Background: Several observational studies were conducted with vildagliptin in patients with type 2 diabetes mellitus (T2DM) fasting during Ramadan, showing significantly lower incidences of hypoglycemia with vildagliptin versus sulfonylureas, including gliclazide. It was of interest to complement the existing real-life evidence with data from a randomized, double-blind, clinical trial. Clinical Trials Identifier: NCT01758380. Methods: This multiregional, double-blind study randomized 557 patients with T2DM (mean glycated hemoglobin [HbA1c], 6.9%), previously treated with metformin and any sulfonylurea to receive either vildagliptin (50 mg twice daily) or gliclazide plus metformin. The study included four office visits (three pre-Ramadan) and multiple telephone contacts, as well as Ramadan-focused advice. Hypoglycemic events were assessed during Ramadan; HbA1c and weight were analyzed before and after Ramadan. Results: The proportion of patients reporting confirmed (<3.9 mmol/L and/or severe) hypoglycemic events during Ramadan was 3.0% with vildagliptin and 7.0% with gliclazide (P=0.039; one-sided test), and this was 6.0% and 8.7%, respectively, for any hypoglycemic events (P=0.173). The adjusted mean change pre- to post-Ramadan in HbA1c was 0.05%±0.04% with vildagliptin and -0.03%±0.04% with gliclazide, from baselines of 6.84% and 6.79%, respectively (P=0.165). In both groups, the adjusted mean decrease in weight was -1.1±0.2 kg (P=0.987). Overall safety was similar between the treatments. Conclusion: In line with the results from previous observational studies, vildagliptin was shown in this interventional study to be an effective, safe, and well-tolerated treatment in patients with T2DM fasting during Ramadan, with a consistently low incidence of hypoglycemia across studies, accompanied by good glycemic and weight control. In contrast, gliclazide showed a lower incidence of hypoglycemia in the present interventional than the previous observational studies. This is suggested to be linked to the specific circumstances of this study, including frequent patient-physician contacts, Ramadan-focused advice, a recent switch in treatment, and very well-controlled patients, which is different from what is often seen in real life. © 2014 Hassanein et al.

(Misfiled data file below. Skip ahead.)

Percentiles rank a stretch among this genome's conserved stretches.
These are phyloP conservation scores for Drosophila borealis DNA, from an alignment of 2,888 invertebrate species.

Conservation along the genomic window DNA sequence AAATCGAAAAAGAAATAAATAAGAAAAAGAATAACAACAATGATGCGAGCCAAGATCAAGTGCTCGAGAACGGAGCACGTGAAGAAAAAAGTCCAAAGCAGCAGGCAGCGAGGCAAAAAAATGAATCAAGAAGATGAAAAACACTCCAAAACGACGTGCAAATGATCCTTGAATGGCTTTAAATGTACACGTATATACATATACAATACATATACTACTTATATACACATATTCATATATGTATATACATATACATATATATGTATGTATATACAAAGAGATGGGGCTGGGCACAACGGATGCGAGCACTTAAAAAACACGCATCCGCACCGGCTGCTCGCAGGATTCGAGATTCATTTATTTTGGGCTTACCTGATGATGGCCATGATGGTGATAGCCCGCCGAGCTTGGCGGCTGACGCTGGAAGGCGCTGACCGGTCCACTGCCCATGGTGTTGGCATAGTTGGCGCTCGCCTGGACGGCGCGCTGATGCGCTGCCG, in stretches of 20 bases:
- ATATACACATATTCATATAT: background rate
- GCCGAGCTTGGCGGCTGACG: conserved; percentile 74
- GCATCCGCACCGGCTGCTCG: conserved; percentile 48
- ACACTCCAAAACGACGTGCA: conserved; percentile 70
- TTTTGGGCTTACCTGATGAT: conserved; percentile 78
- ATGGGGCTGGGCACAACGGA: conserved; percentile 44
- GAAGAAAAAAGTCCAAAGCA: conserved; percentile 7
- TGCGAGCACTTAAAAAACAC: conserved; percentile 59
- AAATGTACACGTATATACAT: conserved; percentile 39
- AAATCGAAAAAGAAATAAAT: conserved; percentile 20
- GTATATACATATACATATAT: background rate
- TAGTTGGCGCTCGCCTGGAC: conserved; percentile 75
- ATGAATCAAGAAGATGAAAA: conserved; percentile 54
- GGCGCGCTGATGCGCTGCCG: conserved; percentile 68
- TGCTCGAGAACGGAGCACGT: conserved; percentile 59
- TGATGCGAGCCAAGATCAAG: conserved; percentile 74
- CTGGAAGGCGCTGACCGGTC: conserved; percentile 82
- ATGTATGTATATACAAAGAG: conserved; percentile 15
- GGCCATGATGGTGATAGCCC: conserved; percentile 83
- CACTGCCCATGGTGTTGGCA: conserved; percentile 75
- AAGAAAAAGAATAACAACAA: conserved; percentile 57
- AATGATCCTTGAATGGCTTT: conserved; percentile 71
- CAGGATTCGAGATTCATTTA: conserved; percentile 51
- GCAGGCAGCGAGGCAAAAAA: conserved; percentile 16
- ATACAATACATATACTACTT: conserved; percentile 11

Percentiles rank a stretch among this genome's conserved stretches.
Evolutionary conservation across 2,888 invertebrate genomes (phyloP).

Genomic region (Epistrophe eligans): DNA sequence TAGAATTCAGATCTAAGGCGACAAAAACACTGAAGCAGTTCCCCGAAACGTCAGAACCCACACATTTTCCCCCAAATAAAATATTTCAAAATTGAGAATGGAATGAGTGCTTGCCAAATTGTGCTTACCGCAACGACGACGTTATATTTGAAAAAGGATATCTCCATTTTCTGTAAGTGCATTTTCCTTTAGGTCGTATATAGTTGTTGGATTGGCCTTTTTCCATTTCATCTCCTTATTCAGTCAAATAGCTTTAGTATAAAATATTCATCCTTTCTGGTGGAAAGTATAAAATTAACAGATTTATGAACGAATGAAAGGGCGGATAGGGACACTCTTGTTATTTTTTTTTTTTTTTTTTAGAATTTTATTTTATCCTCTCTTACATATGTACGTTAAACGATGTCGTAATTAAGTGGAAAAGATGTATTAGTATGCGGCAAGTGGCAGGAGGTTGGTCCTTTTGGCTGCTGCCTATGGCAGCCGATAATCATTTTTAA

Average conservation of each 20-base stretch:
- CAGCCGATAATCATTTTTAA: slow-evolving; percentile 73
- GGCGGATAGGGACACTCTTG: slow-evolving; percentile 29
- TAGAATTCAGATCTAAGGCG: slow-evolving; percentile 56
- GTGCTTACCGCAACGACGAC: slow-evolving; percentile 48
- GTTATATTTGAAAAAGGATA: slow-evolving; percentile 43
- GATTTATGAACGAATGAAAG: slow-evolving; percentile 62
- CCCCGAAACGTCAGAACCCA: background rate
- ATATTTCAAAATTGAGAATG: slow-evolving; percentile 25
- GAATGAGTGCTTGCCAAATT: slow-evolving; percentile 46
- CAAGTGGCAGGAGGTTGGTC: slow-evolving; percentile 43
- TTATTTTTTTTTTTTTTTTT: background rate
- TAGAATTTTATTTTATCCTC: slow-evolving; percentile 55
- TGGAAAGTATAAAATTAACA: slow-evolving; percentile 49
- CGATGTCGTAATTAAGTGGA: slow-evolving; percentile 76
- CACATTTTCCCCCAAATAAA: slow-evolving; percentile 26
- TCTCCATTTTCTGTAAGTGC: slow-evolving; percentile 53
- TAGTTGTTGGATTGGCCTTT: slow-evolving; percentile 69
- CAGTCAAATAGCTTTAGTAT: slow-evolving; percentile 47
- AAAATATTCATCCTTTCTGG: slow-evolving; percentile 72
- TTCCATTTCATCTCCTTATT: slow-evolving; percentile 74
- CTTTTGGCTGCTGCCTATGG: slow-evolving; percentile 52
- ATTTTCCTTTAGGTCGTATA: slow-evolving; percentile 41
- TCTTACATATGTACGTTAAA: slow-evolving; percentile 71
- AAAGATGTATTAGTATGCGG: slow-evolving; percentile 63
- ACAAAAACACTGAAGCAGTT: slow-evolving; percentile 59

Stutchfield P.R.,Betsi Cadwaladr University Health Board
Archives of disease in childhood. Fetal and neonatal edition | Year: 2013

To determine whether antenatal betamethasone prior to elective term caesarean section (CS) affects long term behavioural, cognitive or developmental outcome, and whether the risk of asthma or atopic disease is reduced. A questionnaire based follow-up of a multicentre randomised controlled trial (Antenatal Steroids for Term Elective Caesarean Section, BMJ 2005). Four UK study centres from the original trial. 862 participants from the four largest recruiting centres, 92% of the original study. 824 (96%) were traced and 799 (93%) were successfully contacted. Fifty-one percent (407/799) completed and returned the questionnaire. The children were aged 8-15 years (median 12.2 years, 52% girls). 386 gave consent to contact schools with 352 (91%) reports received. Questionnaires including a strengths and difficulties questionnaire, International Study of Asthma and Allergies in Childhood, general health and school performance. There were no significant differences between children whose mothers received betamethasone and controls for the mean total strengths and difficulties questionnaire scores and subscores for hyperactivity, emotional symptoms, prosocial behaviour, conduct or peer problems. 25 (12%) children whose mothers received betamethasone had reported learning difficulties compared with 27 (14%) control children. The proportion of children who achieved standard assessment tests KS2 exams level 4 or above for mathematics, English or science was similar as were the rates of ever reported wheeze (30% vs 30%), asthma (24% vs 21%), eczema (34% vs 37%) and hay fever (25% vs 27%). Antenatal betamethasone did not result in any adverse outcomes or reduction in asthma or atopy. It should be considered for elective CS at 37-38 weeks of gestation. : Original trial was preregistration, the trial publication is BMJ. 2005 Sep 24;331(7518):662.


Hindle J.V.,Bangor University | Hindle J.V.,Betsi Cadwaladr University Health Board